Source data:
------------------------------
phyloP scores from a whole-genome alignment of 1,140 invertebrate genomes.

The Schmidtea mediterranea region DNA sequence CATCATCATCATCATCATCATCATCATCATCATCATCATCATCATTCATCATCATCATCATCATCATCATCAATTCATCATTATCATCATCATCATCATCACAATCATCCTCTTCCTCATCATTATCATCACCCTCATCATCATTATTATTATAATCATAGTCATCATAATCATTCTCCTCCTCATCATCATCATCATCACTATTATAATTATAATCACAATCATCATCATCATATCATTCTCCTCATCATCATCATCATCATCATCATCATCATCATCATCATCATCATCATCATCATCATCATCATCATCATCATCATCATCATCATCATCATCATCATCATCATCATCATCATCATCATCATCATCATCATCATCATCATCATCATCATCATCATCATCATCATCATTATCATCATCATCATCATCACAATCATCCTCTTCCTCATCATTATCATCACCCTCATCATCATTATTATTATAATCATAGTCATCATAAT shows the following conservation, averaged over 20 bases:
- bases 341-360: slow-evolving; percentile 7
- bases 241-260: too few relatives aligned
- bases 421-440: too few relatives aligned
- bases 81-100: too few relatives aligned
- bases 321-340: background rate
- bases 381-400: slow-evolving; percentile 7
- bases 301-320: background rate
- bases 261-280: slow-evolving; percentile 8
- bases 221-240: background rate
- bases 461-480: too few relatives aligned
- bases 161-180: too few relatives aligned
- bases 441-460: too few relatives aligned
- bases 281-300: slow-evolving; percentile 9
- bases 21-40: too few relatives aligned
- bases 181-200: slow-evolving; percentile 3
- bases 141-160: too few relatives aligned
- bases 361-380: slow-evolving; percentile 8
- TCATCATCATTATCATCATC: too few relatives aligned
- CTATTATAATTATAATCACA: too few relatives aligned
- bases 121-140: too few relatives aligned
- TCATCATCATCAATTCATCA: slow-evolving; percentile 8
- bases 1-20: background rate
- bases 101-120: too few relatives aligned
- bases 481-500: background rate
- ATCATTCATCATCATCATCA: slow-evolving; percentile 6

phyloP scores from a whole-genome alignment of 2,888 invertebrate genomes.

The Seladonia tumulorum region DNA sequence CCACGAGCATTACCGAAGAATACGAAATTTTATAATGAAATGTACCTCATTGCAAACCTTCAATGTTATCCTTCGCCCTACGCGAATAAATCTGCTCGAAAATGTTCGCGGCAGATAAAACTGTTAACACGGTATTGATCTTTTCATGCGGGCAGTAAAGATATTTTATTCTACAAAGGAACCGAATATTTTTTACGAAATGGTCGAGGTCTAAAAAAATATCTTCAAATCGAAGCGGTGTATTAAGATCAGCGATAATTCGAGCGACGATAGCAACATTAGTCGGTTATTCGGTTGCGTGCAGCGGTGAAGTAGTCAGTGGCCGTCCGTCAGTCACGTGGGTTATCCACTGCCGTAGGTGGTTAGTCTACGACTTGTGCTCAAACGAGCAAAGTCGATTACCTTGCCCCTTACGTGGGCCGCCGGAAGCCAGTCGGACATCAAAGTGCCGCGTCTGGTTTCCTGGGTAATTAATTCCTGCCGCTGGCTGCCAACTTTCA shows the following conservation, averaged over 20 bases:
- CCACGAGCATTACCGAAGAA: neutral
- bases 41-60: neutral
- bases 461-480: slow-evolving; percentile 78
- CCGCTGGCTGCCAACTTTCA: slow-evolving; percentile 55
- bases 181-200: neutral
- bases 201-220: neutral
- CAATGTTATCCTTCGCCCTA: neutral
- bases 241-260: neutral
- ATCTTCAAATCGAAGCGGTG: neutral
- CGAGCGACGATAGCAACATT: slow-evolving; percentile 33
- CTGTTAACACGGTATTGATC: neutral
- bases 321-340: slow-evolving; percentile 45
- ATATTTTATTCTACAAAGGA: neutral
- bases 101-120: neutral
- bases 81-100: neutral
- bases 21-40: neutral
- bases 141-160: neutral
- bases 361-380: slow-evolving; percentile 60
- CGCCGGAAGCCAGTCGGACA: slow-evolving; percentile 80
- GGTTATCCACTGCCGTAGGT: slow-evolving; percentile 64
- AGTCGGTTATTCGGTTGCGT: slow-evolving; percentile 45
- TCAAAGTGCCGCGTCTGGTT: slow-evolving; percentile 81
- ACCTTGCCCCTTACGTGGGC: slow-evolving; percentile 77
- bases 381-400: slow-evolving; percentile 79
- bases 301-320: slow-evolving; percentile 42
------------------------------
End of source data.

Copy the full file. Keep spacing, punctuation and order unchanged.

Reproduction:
phyloP scores from a whole-genome alignment of 1,140 invertebrate genomes.

The Schmidtea mediterranea region DNA sequence CATCATCATCATCATCATCATCATCATCATCATCATCATCATCATTCATCATCATCATCATCATCATCATCAATTCATCATTATCATCATCATCATCATCACAATCATCCTCTTCCTCATCATTATCATCACCCTCATCATCATTATTATTATAATCATAGTCATCATAATCATTCTCCTCCTCATCATCATCATCATCACTATTATAATTATAATCACAATCATCATCATCATATCATTCTCCTCATCATCATCATCATCATCATCATCATCATCATCATCATCATCATCATCATCATCATCATCATCATCATCATCATCATCATCATCATCATCATCATCATCATCATCATCATCATCATCATCATCATCATCATCATCATCATCATCATCATCATCATCATCATCATTATCATCATCATCATCATCACAATCATCCTCTTCCTCATCATTATCATCACCCTCATCATCATTATTATTATAATCATAGTCATCATAAT shows the following conservation, averaged over 20 bases:
- bases 341-360: slow-evolving; percentile 7
- bases 241-260: too few relatives aligned
- bases 421-440: too few relatives aligned
- bases 81-100: too few relatives aligned
- bases 321-340: background rate
- bases 381-400: slow-evolving; percentile 7
- bases 301-320: background rate
- bases 261-280: slow-evolving; percentile 8
- bases 221-240: background rate
- bases 461-480: too few relatives aligned
- bases 161-180: too few relatives aligned
- bases 441-460: too few relatives aligned
- bases 281-300: slow-evolving; percentile 9
- bases 21-40: too few relatives aligned
- bases 181-200: slow-evolving; percentile 3
- bases 141-160: too few relatives aligned
- bases 361-380: slow-evolving; percentile 8
- TCATCATCATTATCATCATC: too few relatives aligned
- CTATTATAATTATAATCACA: too few relatives aligned
- bases 121-140: too few relatives aligned
- TCATCATCATCAATTCATCA: slow-evolving; percentile 8
- bases 1-20: background rate
- bases 101-120: too few relatives aligned
- bases 481-500: background rate
- ATCATTCATCATCATCATCA: slow-evolving; percentile 6

phyloP scores from a whole-genome alignment of 2,888 invertebrate genomes.

The Seladonia tumulorum region DNA sequence CCACGAGCATTACCGAAGAATACGAAATTTTATAATGAAATGTACCTCATTGCAAACCTTCAATGTTATCCTTCGCCCTACGCGAATAAATCTGCTCGAAAATGTTCGCGGCAGATAAAACTGTTAACACGGTATTGATCTTTTCATGCGGGCAGTAAAGATATTTTATTCTACAAAGGAACCGAATATTTTTTACGAAATGGTCGAGGTCTAAAAAAATATCTTCAAATCGAAGCGGTGTATTAAGATCAGCGATAATTCGAGCGACGATAGCAACATTAGTCGGTTATTCGGTTGCGTGCAGCGGTGAAGTAGTCAGTGGCCGTCCGTCAGTCACGTGGGTTATCCACTGCCGTAGGTGGTTAGTCTACGACTTGTGCTCAAACGAGCAAAGTCGATTACCTTGCCCCTTACGTGGGCCGCCGGAAGCCAGTCGGACATCAAAGTGCCGCGTCTGGTTTCCTGGGTAATTAATTCCTGCCGCTGGCTGCCAACTTTCA shows the following conservation, averaged over 20 bases:
- CCACGAGCATTACCGAAGAA: neutral
- bases 41-60: neutral
- bases 461-480: slow-evolving; percentile 78
- CCGCTGGCTGCCAACTTTCA: slow-evolving; percentile 55
- bases 181-200: neutral
- bases 201-220: neutral
- CAATGTTATCCTTCGCCCTA: neutral
- bases 241-260: neutral
- ATCTTCAAATCGAAGCGGTG: neutral
- CGAGCGACGATAGCAACATT: slow-evolving; percentile 33
- CTGTTAACACGGTATTGATC: neutral
- bases 321-340: slow-evolving; percentile 45
- ATATTTTATTCTACAAAGGA: neutral
- bases 101-120: neutral
- bases 81-100: neutral
- bases 21-40: neutral
- bases 141-160: neutral
- bases 361-380: slow-evolving; percentile 60
- CGCCGGAAGCCAGTCGGACA: slow-evolving; percentile 80
- GGTTATCCACTGCCGTAGGT: slow-evolving; percentile 64
- AGTCGGTTATTCGGTTGCGT: slow-evolving; percentile 45
- TCAAAGTGCCGCGTCTGGTT: slow-evolving; percentile 81
- ACCTTGCCCCTTACGTGGGC: slow-evolving; percentile 77
- bases 381-400: slow-evolving; percentile 79
- bases 301-320: slow-evolving; percentile 42